MIT researchers create CMOS-compatible molybdenum ditelluride emitters and detectors for silicon photonics

Oct. 23, 2017
Ultrathin films of the semiconductor emit and detect light when stacked on silicon wafers.

Creating optical systems in the form of silicon integrated circuits enables very compact, low-power, high-speed waveguide-based optoelectronic processing for communications and other uses. Ideally, all components in a silicon photonics chip should be CMOS-compatible, meaning that they can be fabricated using the same manufacturing processes used for silicon electronics. However, this is difficult to accomplish.

Now, researchers from the Massachusetts Institute of Technology (MIT; Cambridge, MA), Columbia University (New York, NY), the Barcelona Institute of Science and Technology (Barcelona, Spain), and the National Institute for Materials Science (Tsukuba, Japan) have developed molybdenum ditelluride (MoTe2)-based light-emitting diodes and photodetectors that can be integrated into silicon chips via the CMOS process.

The ultrathin MoTe2 belongs to an emerging group of materials known as two-dimensional transition-metal dichalcogenides. Unlike conventional semiconductors, the material can be stacked on top of silicon wafers, says Pablo Jarillo-Herrero, an associate professor of physics at MIT.

"Researchers have been trying to find materials that are compatible with silicon in order to bring optoelectronics and optical communication on-chip, but so far this has proven very difficult," Jarillo-Herrero says. "For example, gallium arsenide is very good for optics, but it cannot be grown on silicon very easily because the two semiconductors are incompatible."

In contrast, the 2-D molybdenum ditelluride can be mechanically attached to any material, Jarillo-Herrero says.

Another difficulty with integrating other semiconductors with silicon is that the materials typically emit light in the visible range, but light at these wavelengths is absorbed by silicon. Molybdenum ditelluride emits light in the infrared range, which is not absorbed by silicon, meaning it can be used for on-chip communications.

To use the material as a light emitter, the researchers first had to convert it into a P-N junction diode. In conventional semiconductors, this is typically done by introducing chemical impurities into the material. With the new class of 2D materials, however, it can be done by simply applying a voltage across metallic gate electrodes placed side-by-side on top of the material.

Once the diode is produced, the researchers run a current through the device, causing it to emit light. The device can also be switched to operate as a photodetector by reversing the polarity of the voltage applied to the device. This causes it to stop conducting electricity until a light shines on it.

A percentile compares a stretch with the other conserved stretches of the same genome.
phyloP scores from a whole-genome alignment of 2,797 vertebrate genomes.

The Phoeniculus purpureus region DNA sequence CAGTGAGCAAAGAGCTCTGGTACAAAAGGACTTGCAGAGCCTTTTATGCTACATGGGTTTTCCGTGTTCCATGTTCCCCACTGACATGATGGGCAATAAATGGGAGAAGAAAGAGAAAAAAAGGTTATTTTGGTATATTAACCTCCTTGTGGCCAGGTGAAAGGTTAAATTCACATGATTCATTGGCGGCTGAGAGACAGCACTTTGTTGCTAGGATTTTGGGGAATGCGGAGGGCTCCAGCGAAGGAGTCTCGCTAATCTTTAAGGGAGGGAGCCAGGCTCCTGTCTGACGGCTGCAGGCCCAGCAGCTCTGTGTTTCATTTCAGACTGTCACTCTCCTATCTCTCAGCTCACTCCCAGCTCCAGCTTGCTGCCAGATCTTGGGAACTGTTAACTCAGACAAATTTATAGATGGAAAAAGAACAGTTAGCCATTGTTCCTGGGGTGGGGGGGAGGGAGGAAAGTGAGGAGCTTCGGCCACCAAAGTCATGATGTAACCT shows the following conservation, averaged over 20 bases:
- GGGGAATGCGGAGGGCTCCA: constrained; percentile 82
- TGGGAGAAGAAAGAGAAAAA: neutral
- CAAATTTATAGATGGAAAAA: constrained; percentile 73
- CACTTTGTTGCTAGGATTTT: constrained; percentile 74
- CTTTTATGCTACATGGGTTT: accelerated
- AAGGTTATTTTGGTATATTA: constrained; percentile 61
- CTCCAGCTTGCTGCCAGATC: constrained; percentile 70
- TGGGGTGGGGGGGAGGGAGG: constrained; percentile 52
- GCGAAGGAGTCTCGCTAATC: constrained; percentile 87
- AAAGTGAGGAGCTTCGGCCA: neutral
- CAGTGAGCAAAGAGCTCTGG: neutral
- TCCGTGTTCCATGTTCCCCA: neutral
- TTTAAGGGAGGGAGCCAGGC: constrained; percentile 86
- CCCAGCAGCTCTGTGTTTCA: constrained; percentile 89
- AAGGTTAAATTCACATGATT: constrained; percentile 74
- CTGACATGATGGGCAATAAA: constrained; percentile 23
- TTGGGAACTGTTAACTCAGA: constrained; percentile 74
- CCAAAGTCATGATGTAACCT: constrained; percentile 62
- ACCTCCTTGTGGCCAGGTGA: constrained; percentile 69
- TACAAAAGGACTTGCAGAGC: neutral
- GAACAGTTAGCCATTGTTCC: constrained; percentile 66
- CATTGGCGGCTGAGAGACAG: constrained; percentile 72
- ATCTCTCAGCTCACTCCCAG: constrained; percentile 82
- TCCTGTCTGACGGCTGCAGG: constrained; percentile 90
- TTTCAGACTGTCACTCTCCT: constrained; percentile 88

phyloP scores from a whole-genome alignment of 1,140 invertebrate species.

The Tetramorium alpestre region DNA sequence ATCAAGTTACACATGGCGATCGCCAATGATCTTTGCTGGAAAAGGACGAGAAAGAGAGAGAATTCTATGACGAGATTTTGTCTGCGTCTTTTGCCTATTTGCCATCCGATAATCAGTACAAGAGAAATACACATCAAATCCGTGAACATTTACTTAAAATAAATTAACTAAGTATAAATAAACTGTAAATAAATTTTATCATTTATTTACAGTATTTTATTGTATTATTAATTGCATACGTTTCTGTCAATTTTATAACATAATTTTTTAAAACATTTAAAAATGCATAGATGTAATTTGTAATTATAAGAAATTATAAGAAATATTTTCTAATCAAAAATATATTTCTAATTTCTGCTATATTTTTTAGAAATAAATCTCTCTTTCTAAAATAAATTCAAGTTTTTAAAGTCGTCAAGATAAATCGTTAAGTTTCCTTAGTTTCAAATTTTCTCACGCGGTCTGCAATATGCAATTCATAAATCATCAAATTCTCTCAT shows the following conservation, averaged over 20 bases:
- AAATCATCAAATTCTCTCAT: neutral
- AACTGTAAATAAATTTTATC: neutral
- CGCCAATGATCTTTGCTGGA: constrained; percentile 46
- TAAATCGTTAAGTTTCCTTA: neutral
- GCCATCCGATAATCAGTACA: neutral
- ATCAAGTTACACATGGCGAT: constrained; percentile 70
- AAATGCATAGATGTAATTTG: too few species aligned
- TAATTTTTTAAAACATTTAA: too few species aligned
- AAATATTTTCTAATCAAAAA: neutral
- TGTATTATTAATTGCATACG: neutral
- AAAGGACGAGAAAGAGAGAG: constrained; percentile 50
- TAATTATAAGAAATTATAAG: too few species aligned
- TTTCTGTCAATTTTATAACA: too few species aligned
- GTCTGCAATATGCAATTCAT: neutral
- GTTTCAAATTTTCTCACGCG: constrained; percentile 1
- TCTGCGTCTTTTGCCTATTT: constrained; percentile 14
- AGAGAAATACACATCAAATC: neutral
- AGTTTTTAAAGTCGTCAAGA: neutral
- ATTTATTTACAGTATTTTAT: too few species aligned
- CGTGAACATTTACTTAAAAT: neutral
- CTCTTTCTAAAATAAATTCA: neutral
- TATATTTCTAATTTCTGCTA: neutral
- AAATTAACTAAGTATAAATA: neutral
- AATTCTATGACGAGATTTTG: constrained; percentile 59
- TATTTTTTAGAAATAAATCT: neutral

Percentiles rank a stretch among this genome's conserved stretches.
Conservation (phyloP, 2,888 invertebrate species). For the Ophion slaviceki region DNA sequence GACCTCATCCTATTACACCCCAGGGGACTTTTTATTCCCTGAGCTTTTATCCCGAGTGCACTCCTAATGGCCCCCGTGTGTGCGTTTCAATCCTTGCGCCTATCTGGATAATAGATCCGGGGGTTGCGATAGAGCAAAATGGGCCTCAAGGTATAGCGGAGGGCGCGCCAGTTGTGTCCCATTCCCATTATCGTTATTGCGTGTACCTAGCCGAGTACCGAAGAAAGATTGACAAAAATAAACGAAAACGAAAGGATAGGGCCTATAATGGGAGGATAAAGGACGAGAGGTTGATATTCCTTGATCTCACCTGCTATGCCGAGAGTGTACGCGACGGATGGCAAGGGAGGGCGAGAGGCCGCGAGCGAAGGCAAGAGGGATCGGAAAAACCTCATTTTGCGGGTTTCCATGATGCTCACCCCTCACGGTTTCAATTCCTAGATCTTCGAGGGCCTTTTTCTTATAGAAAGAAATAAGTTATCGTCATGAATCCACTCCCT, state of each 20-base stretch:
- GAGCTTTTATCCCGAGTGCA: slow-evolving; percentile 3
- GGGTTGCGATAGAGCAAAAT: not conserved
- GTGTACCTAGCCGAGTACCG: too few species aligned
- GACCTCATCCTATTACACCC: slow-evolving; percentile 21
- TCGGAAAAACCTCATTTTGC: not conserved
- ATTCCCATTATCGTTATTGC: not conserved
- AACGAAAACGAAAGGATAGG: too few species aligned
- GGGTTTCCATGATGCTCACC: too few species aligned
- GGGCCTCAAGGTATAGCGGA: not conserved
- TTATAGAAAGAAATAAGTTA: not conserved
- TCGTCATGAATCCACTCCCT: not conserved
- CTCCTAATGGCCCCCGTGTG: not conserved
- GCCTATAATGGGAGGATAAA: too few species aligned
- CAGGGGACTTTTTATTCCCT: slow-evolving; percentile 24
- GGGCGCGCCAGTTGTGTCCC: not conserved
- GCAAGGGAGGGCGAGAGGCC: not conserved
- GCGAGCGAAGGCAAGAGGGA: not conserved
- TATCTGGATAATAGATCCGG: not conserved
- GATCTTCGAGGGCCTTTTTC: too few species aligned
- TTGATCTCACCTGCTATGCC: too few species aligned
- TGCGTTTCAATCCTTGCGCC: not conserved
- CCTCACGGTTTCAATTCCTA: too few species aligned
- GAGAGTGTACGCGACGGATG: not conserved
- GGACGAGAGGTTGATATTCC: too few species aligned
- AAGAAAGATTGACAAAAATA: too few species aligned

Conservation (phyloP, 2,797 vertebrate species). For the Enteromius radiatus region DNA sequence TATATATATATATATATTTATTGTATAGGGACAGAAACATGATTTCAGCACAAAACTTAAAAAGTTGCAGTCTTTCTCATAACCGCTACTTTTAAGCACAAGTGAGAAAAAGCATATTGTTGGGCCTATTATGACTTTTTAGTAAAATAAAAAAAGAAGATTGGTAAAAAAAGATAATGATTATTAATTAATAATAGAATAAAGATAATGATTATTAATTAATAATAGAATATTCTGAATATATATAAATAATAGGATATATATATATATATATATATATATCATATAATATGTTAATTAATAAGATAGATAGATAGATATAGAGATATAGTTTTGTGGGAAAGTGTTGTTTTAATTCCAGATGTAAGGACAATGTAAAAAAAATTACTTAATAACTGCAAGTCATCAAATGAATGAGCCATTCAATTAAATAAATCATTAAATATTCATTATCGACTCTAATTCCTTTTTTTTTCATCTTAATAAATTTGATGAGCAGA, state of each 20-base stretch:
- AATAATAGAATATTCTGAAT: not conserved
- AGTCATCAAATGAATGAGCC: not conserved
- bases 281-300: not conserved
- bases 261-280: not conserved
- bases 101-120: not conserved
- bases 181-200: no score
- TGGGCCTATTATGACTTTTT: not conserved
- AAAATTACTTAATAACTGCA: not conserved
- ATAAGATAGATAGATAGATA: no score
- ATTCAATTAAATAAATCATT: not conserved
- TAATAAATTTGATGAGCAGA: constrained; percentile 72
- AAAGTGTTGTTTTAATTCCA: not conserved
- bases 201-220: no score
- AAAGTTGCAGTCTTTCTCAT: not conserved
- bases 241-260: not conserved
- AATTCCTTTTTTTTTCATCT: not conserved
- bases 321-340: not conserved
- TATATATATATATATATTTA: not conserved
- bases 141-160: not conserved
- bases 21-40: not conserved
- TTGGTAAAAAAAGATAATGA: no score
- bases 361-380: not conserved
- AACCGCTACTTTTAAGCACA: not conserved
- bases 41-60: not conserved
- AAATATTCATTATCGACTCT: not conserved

In this way, the devices are able to both transmit and receive optical signals. The device is a proof of concept, and a great deal of work still needs to be done before the technology can be developed into a commercial product, Jarillo-Herrero says.

The researchers are now investigating other materials that could be used for on-chip optical communication.

Most telecommunication systems, for example, operate using light with a wavelength of 1.3 or 1.5 µm, Jarillo-Herrero says. However, molybdenum ditelluride emits light at 1.1 µm. This makes it suitable for use in the silicon chips found in computers, but unsuitable for telecommunications systems.

"It would be highly desirable if we could develop a similar material which could emit and detect light at 1.3 or 1.5 µm in wavelength, where telecommunication through optical fiber operates," he says. To this end, the researchers are exploring another ultrathin material, black phosphorus, which can be tuned to emit light at different wavelengths by altering the number of layers used. They hope to develop devices with the necessary number of layers to allow them to emit light at the two wavelengths while remaining compatible with silicon.

Source: MIT


1. Ya-Qing Bie et al., Nature Nanotechnology (2017); doi: 10.1038/nnano.2017.209

About the Author

John Wallace | Senior Technical Editor (1998-2022)

John Wallace was with Laser Focus World for nearly 25 years, retiring in late June 2022. He obtained a bachelor's degree in mechanical engineering and physics at Rutgers University and a master's in optical engineering at the University of Rochester. Before becoming an editor, John worked as an engineer at RCA, Exxon, Eastman Kodak, and GCA Corporation.

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